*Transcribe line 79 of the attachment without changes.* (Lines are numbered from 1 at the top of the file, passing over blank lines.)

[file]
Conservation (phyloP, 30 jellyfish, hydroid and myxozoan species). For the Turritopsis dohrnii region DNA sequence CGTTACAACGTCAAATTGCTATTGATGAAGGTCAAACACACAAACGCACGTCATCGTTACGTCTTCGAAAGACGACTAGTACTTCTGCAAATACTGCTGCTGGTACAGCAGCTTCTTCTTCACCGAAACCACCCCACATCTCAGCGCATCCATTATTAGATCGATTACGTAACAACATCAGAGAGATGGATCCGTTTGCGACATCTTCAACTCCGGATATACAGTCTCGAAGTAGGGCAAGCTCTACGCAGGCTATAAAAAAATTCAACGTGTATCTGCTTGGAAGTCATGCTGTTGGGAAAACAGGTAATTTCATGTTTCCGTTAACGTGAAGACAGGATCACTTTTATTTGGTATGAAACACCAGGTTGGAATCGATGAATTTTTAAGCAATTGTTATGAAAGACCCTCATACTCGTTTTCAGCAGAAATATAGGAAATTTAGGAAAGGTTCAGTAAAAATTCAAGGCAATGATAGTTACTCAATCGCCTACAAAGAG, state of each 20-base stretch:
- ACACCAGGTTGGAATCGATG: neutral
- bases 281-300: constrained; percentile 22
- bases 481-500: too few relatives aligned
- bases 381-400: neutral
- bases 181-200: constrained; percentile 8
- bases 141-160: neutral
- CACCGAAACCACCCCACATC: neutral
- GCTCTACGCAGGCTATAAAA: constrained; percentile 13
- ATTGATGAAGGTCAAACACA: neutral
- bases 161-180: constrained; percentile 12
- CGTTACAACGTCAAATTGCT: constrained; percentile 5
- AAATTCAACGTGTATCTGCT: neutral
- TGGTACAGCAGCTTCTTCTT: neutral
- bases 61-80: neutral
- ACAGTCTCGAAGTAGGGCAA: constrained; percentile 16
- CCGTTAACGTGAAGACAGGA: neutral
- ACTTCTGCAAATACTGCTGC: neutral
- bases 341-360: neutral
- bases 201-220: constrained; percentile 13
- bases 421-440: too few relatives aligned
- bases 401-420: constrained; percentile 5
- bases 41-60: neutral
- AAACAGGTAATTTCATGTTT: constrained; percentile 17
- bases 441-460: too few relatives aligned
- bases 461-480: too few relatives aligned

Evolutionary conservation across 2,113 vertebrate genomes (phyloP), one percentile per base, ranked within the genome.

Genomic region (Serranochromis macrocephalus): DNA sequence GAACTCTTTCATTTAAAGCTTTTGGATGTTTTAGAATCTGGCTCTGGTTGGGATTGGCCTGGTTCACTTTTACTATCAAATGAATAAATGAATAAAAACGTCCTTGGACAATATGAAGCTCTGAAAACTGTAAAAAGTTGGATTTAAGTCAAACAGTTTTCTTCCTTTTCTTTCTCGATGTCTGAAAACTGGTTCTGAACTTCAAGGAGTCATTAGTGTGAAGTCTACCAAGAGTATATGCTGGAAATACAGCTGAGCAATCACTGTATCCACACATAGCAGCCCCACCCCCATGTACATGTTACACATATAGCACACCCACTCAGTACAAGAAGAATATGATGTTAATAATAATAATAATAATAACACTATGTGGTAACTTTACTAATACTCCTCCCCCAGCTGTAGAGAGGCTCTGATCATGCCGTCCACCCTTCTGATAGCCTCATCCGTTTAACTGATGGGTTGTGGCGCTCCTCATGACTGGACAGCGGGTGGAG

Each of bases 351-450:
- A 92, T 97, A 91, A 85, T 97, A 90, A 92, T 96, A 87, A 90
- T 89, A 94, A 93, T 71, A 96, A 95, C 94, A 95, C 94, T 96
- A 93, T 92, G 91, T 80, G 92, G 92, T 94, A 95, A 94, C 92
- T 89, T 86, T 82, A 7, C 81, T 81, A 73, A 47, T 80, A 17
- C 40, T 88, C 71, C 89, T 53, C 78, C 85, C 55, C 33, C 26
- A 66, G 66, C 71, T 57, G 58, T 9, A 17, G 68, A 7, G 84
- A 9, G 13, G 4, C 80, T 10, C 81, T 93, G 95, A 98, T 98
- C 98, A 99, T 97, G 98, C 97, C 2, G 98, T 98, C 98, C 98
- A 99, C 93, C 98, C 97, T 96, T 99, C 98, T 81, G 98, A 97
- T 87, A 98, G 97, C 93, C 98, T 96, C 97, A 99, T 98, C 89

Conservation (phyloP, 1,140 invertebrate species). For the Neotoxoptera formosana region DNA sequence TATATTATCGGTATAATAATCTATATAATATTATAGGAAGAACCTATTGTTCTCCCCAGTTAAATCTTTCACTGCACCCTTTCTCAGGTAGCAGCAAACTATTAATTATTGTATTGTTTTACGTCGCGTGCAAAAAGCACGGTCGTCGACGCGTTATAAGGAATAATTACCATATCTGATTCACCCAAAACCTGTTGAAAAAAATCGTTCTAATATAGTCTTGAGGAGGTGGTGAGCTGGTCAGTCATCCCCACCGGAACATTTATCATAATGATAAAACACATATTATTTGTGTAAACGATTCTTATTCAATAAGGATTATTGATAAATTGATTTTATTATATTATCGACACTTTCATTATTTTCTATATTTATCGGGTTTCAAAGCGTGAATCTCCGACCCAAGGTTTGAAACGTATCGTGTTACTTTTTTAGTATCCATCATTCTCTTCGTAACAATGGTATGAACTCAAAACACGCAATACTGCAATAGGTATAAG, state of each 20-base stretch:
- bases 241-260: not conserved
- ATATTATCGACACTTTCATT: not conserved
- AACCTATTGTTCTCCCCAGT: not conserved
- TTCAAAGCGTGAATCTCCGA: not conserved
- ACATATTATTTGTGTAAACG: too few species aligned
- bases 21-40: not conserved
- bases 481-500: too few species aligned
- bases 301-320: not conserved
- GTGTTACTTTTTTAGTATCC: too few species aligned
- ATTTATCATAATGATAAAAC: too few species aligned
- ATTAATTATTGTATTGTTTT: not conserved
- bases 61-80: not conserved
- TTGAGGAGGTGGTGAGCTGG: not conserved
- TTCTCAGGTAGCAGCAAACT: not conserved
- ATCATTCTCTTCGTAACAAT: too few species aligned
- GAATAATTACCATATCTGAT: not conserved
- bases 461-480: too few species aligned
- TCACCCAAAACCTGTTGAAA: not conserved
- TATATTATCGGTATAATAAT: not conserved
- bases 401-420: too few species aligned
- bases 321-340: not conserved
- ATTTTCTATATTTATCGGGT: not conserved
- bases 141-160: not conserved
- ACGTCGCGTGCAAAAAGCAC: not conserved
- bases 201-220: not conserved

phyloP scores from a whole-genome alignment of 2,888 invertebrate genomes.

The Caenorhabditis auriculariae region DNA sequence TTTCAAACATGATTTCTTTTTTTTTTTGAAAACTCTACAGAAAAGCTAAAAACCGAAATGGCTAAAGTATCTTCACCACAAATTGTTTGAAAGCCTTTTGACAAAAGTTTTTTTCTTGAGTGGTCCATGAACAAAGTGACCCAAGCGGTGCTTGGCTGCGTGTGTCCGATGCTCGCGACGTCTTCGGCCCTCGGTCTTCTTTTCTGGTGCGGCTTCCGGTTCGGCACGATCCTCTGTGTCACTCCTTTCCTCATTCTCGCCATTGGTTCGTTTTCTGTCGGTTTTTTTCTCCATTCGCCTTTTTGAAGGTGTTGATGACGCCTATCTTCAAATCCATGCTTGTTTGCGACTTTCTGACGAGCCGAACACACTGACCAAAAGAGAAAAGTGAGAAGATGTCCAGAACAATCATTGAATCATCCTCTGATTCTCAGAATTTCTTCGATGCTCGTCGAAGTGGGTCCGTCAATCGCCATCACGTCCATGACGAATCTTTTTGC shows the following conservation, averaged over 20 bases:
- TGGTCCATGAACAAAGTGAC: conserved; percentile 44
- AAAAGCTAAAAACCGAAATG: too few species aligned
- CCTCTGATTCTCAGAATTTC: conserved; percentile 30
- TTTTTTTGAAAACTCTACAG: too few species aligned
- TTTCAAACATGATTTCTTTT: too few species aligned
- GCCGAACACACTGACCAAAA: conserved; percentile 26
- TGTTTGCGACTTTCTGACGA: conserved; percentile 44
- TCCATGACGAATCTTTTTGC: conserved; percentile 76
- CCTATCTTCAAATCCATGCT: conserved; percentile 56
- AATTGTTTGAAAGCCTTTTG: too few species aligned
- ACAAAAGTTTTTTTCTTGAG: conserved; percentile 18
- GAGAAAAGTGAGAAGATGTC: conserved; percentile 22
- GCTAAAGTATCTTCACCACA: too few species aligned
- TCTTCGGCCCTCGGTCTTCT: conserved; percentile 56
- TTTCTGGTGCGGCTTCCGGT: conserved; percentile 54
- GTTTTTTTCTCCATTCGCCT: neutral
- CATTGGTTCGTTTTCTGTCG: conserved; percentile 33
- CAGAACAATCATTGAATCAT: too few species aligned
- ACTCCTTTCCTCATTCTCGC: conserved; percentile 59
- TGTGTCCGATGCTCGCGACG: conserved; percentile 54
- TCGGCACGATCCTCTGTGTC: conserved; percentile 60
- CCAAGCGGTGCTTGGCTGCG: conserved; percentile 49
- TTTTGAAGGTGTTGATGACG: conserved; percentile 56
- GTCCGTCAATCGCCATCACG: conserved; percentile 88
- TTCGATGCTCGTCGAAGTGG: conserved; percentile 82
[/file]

- GAGAAAAGTGAGAAGATGTC: conserved; percentile 22